Montag, 19. Dezember 2016

Kai Schiemenz, "Steine/ Stones"

Solo exhibition
Galerie EIGEN + ART Berlin


It was probably only a matter of time before Kai Schiemenz, who trained as a stonemason, found his way back to stone – at least in the motto of his exhibition “STONES”. But he doesn’t fulfill this verbal promise “one to one”. You’ll seek in vain for hewn blocks here. But let’s look back briefly at Schiemenz’s large and small form composites of multicolored Styrofoam (2015/16). Didn’t they, too, always circle around the problematic of stone masonry? These rapid, almost sketchy constructions, steles, and pillars seem like playful replicas of the traditional slowness of working in stone, of its dignified gesture, and of irreversible decisions about form. Nothing about them is set in stone. In this way, the Styrofoam objects nonchalantly undermine the authority of stone in art and architecture.

But forward into the present: to the degree that Schiemenz not only presented such light objects autonomously, but also used them as molds for his newer cast glass objects – as transitional bodies, so to speak – he must have thought as much about stone as the trigger of. I deliberately write “trigger”, because we still do not see any stone sculptures in the current presentation, but a variety of other materials: ceramics, aluminum, wood, and glass, of course. Primarily opaque glass bodies in different colors. In its material compactness, glass comes recognizably closest to stone. And that’s not all: these are cast-glass replicas of artistically processed stones. The translation of the form from one substance to the other, alone, testifies to an achievement, demanding in terms of design as well as technique, as well as to pleasure in craftsmanship. But equally fascinating is the intellectual dimension of this decision, because the material, stone, however it is given shape, usually stands at the end of a creative process: after drawing and a clay or plaster model. But in Schiemenz’s current works, the stone, too, is a transitional body and not the concluding artistic statement.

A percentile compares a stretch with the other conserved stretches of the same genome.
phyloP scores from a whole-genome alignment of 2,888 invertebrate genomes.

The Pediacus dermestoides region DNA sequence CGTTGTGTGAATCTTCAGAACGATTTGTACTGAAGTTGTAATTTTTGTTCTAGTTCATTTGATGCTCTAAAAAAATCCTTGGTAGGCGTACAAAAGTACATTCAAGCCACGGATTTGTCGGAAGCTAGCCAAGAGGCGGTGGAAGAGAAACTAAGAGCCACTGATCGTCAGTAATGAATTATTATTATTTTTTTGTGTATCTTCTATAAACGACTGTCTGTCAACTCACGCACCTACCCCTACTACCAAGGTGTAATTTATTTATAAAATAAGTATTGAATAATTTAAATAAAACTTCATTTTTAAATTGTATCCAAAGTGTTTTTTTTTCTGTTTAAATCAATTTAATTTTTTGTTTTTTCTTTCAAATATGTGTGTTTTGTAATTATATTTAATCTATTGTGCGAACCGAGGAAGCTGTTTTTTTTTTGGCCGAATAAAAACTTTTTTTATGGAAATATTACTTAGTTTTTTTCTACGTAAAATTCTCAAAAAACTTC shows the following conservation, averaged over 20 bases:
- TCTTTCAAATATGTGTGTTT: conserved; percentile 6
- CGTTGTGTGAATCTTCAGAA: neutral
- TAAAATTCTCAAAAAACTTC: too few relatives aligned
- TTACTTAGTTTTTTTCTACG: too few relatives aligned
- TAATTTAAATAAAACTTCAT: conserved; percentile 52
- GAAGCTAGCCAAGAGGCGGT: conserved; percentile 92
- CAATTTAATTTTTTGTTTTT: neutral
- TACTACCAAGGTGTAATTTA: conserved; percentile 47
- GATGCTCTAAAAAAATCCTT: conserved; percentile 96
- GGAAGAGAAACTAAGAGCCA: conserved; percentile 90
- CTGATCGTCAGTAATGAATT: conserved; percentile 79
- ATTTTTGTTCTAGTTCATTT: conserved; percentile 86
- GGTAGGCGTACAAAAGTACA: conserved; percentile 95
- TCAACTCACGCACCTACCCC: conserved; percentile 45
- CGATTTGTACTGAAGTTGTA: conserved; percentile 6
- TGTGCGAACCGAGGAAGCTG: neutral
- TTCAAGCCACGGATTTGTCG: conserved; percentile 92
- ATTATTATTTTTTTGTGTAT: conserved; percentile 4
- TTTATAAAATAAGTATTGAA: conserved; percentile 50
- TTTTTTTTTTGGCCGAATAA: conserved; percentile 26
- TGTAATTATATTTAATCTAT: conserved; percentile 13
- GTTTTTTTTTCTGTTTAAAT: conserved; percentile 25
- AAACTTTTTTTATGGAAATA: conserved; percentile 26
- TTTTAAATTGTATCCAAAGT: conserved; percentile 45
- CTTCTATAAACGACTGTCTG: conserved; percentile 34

This mental game with transformation undoubtedly began during Kai Schiemenz’s many years working in the glass workshop of Zdeněk Lhotský in Bohemia. Doesn’t the production of an artificial solid material of silicate and minerals repeat geological-historical processes in miniature? The encounter of substances whose metamorphosis through extreme heat and then cooling leads, in nature, to forms that can never be fully calculated. The analogical craftsmanship or industrial processing in glassmaking uses these chemical and physical reactions in a controlled way, but, especially with colored glass, a certain alchemical mystery nonetheless remains. Traditional recipes of the glassworks and glassmakers’ old experimental knowledge play a role. Liquefaction, the admixture of coloring metals or trace elements, the temperature, and the hardening do not necessarily lead to the desired results; this creative uncertainty always thrills Kai Schiemenz.